"There seems to be no reliable figures, and in any case the effectiveness of MNP will depend on the implementation and processes and how easy or cheap it is for the customer. The best measure of effectiveness is the percentage of the customer base that ports per year and figures for countries where MNP is thought to work well are 5%-9%. These figures assume recipient led and no winback," says Horrocks.

"The problem is that MNP is often introduced at the same time as other market changes such as the entry of new players and so the effect of MNP cannot be isolated."

Researchers at Analysys conclude that "MNP does not generally lead to long-term increases in churn or decreases in price. While suppressed demand can cause a temporary flurry of churn after the introduction of MNP, this generally settles down to its historical value. In some cases, churn actually falls following the introduction of MNP, as operators put more focus on achieving customer loyalty."

This was the case in the US, where Verizon achieved its lowest ever churn rates in each of its three quarterly reports after MNP was introduced, continuing Verizon's trend of reducing churn rates. The network adopted a strategy of investing in its network quality to improve capacity and reliability, and then followed it up with a marketing campaign highlighting the investment.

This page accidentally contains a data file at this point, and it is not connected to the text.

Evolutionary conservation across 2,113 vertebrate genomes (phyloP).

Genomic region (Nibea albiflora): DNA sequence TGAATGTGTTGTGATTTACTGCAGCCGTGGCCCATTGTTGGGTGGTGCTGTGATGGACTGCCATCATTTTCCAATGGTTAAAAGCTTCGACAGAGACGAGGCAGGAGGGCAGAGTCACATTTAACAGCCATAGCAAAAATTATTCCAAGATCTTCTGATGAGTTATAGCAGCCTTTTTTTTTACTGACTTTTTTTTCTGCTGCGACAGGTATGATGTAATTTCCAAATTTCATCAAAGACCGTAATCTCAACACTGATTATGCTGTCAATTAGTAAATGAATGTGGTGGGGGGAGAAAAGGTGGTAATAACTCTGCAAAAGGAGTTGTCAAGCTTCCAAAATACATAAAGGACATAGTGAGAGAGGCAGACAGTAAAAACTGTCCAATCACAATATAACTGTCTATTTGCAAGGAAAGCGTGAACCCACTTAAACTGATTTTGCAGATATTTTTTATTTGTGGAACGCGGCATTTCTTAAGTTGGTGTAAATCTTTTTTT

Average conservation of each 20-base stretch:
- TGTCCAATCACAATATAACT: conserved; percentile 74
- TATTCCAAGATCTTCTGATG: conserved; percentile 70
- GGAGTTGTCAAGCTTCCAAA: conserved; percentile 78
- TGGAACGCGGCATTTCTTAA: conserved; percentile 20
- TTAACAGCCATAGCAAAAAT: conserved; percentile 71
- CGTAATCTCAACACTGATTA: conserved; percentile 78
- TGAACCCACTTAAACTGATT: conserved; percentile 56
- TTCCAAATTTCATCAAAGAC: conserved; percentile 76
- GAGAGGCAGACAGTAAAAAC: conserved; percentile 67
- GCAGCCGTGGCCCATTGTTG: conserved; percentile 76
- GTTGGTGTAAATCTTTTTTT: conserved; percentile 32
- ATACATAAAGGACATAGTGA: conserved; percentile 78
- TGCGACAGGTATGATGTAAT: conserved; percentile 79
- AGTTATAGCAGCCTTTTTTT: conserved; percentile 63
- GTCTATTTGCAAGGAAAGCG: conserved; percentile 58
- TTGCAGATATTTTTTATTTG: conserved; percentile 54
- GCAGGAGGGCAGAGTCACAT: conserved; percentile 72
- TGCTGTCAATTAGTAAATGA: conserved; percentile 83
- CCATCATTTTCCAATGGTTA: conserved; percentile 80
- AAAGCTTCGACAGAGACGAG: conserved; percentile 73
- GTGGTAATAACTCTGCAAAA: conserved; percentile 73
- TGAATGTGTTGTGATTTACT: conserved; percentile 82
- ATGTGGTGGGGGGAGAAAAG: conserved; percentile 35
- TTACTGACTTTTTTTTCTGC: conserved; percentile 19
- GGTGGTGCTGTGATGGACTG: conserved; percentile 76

Similarly, the effect on tariffs and on average revenue per users is inconclusive as other factors extrernal to MNP can have a knock-on effect on ARPU.

Lowering price is not the only means of clinging on to customers. Other strategies can be deployed that will enhance the customer experience and ultimately should increase loyalty. Networks can offer bundled services, longer contract periods or offer incentives to migrate customers from prepaid accounts to postpaid, reducing the opportunity to churn.